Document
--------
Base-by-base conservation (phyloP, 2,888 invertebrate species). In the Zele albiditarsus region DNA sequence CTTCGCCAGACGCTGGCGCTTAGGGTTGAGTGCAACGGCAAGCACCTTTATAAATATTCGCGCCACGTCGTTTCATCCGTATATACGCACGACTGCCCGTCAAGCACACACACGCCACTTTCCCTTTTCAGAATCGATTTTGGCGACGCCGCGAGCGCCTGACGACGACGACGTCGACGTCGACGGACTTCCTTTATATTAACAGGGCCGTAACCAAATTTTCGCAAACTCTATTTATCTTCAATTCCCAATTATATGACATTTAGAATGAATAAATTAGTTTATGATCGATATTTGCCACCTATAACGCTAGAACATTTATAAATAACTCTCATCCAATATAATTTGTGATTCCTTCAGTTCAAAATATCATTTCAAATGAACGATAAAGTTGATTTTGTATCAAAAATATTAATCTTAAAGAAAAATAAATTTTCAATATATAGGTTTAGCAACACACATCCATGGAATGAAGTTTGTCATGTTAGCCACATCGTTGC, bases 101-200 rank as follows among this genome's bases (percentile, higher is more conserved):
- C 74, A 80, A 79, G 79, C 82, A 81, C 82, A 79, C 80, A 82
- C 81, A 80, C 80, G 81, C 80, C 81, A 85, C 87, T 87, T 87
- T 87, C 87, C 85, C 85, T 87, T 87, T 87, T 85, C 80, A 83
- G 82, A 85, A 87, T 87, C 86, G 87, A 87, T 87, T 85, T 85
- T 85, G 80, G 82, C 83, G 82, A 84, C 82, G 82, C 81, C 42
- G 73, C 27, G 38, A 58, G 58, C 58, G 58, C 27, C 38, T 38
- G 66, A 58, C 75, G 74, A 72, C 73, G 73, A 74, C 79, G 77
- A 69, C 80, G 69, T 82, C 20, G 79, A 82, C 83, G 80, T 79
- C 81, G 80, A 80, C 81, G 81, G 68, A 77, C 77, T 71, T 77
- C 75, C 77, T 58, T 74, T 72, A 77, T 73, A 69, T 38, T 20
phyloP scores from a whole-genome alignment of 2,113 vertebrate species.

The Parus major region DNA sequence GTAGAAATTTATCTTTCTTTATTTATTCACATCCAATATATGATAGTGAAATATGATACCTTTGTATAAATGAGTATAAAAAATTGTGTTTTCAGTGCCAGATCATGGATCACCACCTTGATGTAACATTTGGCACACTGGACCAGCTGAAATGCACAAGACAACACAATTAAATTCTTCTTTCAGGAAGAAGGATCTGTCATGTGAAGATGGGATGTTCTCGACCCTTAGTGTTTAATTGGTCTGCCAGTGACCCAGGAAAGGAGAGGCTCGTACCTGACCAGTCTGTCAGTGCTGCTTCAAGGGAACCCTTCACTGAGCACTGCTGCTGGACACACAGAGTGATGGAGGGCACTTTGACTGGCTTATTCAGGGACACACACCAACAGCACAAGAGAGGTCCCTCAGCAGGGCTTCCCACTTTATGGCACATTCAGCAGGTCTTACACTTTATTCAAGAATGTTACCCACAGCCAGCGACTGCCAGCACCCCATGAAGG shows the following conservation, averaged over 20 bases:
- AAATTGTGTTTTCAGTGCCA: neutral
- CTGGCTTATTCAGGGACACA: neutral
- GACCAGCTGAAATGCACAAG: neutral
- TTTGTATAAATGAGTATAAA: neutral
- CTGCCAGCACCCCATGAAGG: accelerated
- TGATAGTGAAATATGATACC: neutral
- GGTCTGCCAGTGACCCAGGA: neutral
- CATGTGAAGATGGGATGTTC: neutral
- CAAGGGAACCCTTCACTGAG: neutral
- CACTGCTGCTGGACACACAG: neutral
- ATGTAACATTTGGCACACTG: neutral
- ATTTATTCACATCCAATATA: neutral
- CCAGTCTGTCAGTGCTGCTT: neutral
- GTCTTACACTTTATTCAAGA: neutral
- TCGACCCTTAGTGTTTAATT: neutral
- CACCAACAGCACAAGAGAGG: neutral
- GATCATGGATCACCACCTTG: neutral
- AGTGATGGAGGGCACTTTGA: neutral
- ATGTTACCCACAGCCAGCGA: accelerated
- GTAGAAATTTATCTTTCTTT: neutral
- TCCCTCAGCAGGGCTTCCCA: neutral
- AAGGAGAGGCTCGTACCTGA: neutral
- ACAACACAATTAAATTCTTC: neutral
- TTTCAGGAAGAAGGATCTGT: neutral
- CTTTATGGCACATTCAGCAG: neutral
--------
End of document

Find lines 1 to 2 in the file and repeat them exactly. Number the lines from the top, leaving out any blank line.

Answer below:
Base-by-base conservation (phyloP, 2,888 invertebrate species). In the Zele albiditarsus region DNA sequence CTTCGCCAGACGCTGGCGCTTAGGGTTGAGTGCAACGGCAAGCACCTTTATAAATATTCGCGCCACGTCGTTTCATCCGTATATACGCACGACTGCCCGTCAAGCACACACACGCCACTTTCCCTTTTCAGAATCGATTTTGGCGACGCCGCGAGCGCCTGACGACGACGACGTCGACGTCGACGGACTTCCTTTATATTAACAGGGCCGTAACCAAATTTTCGCAAACTCTATTTATCTTCAATTCCCAATTATATGACATTTAGAATGAATAAATTAGTTTATGATCGATATTTGCCACCTATAACGCTAGAACATTTATAAATAACTCTCATCCAATATAATTTGTGATTCCTTCAGTTCAAAATATCATTTCAAATGAACGATAAAGTTGATTTTGTATCAAAAATATTAATCTTAAAGAAAAATAAATTTTCAATATATAGGTTTAGCAACACACATCCATGGAATGAAGTTTGTCATGTTAGCCACATCGTTGC, bases 101-200 rank as follows among this genome's bases (percentile, higher is more conserved):
- C 74, A 80, A 79, G 79, C 82, A 81, C 82, A 79, C 80, A 82